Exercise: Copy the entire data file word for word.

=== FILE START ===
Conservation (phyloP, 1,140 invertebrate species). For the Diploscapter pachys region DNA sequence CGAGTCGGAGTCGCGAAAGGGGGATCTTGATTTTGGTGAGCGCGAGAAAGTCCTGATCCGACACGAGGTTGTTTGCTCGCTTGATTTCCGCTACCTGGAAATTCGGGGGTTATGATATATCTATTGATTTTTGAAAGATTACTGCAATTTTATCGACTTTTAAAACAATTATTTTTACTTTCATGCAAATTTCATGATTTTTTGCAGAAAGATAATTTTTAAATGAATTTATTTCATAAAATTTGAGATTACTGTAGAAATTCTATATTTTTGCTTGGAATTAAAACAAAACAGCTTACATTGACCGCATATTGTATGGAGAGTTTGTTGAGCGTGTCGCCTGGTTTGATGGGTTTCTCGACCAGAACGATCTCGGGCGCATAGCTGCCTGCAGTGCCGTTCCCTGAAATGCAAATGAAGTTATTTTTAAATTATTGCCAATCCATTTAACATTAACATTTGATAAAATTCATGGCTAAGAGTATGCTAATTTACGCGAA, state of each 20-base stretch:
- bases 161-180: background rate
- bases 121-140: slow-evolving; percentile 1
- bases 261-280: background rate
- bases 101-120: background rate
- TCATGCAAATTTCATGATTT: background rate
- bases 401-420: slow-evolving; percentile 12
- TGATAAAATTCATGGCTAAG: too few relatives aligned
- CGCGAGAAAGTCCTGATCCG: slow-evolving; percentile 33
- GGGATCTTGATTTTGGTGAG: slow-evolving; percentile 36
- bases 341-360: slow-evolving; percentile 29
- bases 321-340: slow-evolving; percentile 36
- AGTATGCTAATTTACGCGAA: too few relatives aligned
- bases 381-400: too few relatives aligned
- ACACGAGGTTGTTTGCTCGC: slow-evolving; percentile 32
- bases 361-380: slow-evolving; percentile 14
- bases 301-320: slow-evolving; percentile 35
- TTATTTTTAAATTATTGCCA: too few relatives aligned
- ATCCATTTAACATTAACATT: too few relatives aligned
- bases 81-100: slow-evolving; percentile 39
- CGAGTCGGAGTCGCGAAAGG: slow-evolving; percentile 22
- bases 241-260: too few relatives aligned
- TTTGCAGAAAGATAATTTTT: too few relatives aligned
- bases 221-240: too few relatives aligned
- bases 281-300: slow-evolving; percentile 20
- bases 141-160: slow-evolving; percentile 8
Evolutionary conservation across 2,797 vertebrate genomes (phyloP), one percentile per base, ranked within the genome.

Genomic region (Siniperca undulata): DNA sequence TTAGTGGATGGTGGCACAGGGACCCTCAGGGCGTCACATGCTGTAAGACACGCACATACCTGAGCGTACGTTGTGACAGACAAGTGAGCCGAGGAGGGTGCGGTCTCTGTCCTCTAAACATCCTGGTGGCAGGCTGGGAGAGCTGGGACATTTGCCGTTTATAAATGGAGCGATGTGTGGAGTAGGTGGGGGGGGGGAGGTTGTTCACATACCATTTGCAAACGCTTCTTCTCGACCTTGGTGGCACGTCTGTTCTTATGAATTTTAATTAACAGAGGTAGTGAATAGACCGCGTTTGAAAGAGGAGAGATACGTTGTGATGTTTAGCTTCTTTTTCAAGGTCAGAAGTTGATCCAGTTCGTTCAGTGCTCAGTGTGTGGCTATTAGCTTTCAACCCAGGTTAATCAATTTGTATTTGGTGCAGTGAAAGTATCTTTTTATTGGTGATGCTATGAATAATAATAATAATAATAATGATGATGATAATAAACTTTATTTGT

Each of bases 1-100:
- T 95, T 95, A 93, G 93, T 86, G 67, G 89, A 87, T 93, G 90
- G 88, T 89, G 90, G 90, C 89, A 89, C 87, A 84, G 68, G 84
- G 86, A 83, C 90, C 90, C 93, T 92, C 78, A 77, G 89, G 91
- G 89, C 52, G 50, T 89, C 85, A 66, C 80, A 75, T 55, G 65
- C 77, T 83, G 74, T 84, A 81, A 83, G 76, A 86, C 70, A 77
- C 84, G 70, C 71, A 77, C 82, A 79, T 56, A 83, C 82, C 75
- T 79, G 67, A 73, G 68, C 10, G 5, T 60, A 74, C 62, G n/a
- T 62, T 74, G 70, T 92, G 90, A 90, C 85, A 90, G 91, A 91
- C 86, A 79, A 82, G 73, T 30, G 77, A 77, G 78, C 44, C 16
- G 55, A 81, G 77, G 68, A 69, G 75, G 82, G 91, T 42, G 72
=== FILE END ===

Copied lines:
Conservation (phyloP, 1,140 invertebrate species). For the Diploscapter pachys region DNA sequence CGAGTCGGAGTCGCGAAAGGGGGATCTTGATTTTGGTGAGCGCGAGAAAGTCCTGATCCGACACGAGGTTGTTTGCTCGCTTGATTTCCGCTACCTGGAAATTCGGGGGTTATGATATATCTATTGATTTTTGAAAGATTACTGCAATTTTATCGACTTTTAAAACAATTATTTTTACTTTCATGCAAATTTCATGATTTTTTGCAGAAAGATAATTTTTAAATGAATTTATTTCATAAAATTTGAGATTACTGTAGAAATTCTATATTTTTGCTTGGAATTAAAACAAAACAGCTTACATTGACCGCATATTGTATGGAGAGTTTGTTGAGCGTGTCGCCTGGTTTGATGGGTTTCTCGACCAGAACGATCTCGGGCGCATAGCTGCCTGCAGTGCCGTTCCCTGAAATGCAAATGAAGTTATTTTTAAATTATTGCCAATCCATTTAACATTAACATTTGATAAAATTCATGGCTAAGAGTATGCTAATTTACGCGAA, state of each 20-base stretch:
- bases 161-180: background rate
- bases 121-140: slow-evolving; percentile 1
- bases 261-280: background rate
- bases 101-120: background rate
- TCATGCAAATTTCATGATTT: background rate
- bases 401-420: slow-evolving; percentile 12
- TGATAAAATTCATGGCTAAG: too few relatives aligned
- CGCGAGAAAGTCCTGATCCG: slow-evolving; percentile 33
- GGGATCTTGATTTTGGTGAG: slow-evolving; percentile 36
- bases 341-360: slow-evolving; percentile 29
- bases 321-340: slow-evolving; percentile 36
- AGTATGCTAATTTACGCGAA: too few relatives aligned
- bases 381-400: too few relatives aligned
- ACACGAGGTTGTTTGCTCGC: slow-evolving; percentile 32
- bases 361-380: slow-evolving; percentile 14
- bases 301-320: slow-evolving; percentile 35
- TTATTTTTAAATTATTGCCA: too few relatives aligned
- ATCCATTTAACATTAACATT: too few relatives aligned
- bases 81-100: slow-evolving; percentile 39
- CGAGTCGGAGTCGCGAAAGG: slow-evolving; percentile 22
- bases 241-260: too few relatives aligned
- TTTGCAGAAAGATAATTTTT: too few relatives aligned
- bases 221-240: too few relatives aligned
- bases 281-300: slow-evolving; percentile 20
- bases 141-160: slow-evolving; percentile 8
Evolutionary conservation across 2,797 vertebrate genomes (phyloP), one percentile per base, ranked within the genome.

Genomic region (Siniperca undulata): DNA sequence TTAGTGGATGGTGGCACAGGGACCCTCAGGGCGTCACATGCTGTAAGACACGCACATACCTGAGCGTACGTTGTGACAGACAAGTGAGCCGAGGAGGGTGCGGTCTCTGTCCTCTAAACATCCTGGTGGCAGGCTGGGAGAGCTGGGACATTTGCCGTTTATAAATGGAGCGATGTGTGGAGTAGGTGGGGGGGGGGAGGTTGTTCACATACCATTTGCAAACGCTTCTTCTCGACCTTGGTGGCACGTCTGTTCTTATGAATTTTAATTAACAGAGGTAGTGAATAGACCGCGTTTGAAAGAGGAGAGATACGTTGTGATGTTTAGCTTCTTTTTCAAGGTCAGAAGTTGATCCAGTTCGTTCAGTGCTCAGTGTGTGGCTATTAGCTTTCAACCCAGGTTAATCAATTTGTATTTGGTGCAGTGAAAGTATCTTTTTATTGGTGATGCTATGAATAATAATAATAATAATAATGATGATGATAATAAACTTTATTTGT

Each of bases 1-100:
- T 95, T 95, A 93, G 93, T 86, G 67, G 89, A 87, T 93, G 90
- G 88, T 89, G 90, G 90, C 89, A 89, C 87, A 84, G 68, G 84
- G 86, A 83, C 90, C 90, C 93, T 92, C 78, A 77, G 89, G 91
- G 89, C 52, G 50, T 89, C 85, A 66, C 80, A 75, T 55, G 65
- C 77, T 83, G 74, T 84, A 81, A 83, G 76, A 86, C 70, A 77
- C 84, G 70, C 71, A 77, C 82, A 79, T 56, A 83, C 82, C 75
- T 79, G 67, A 73, G 68, C 10, G 5, T 60, A 74, C 62, G n/a
- T 62, T 74, G 70, T 92, G 90, A 90, C 85, A 90, G 91, A 91
- C 86, A 79, A 82, G 73, T 30, G 77, A 77, G 78, C 44, C 16
- G 55, A 81, G 77, G 68, A 69, G 75, G 82, G 91, T 42, G 72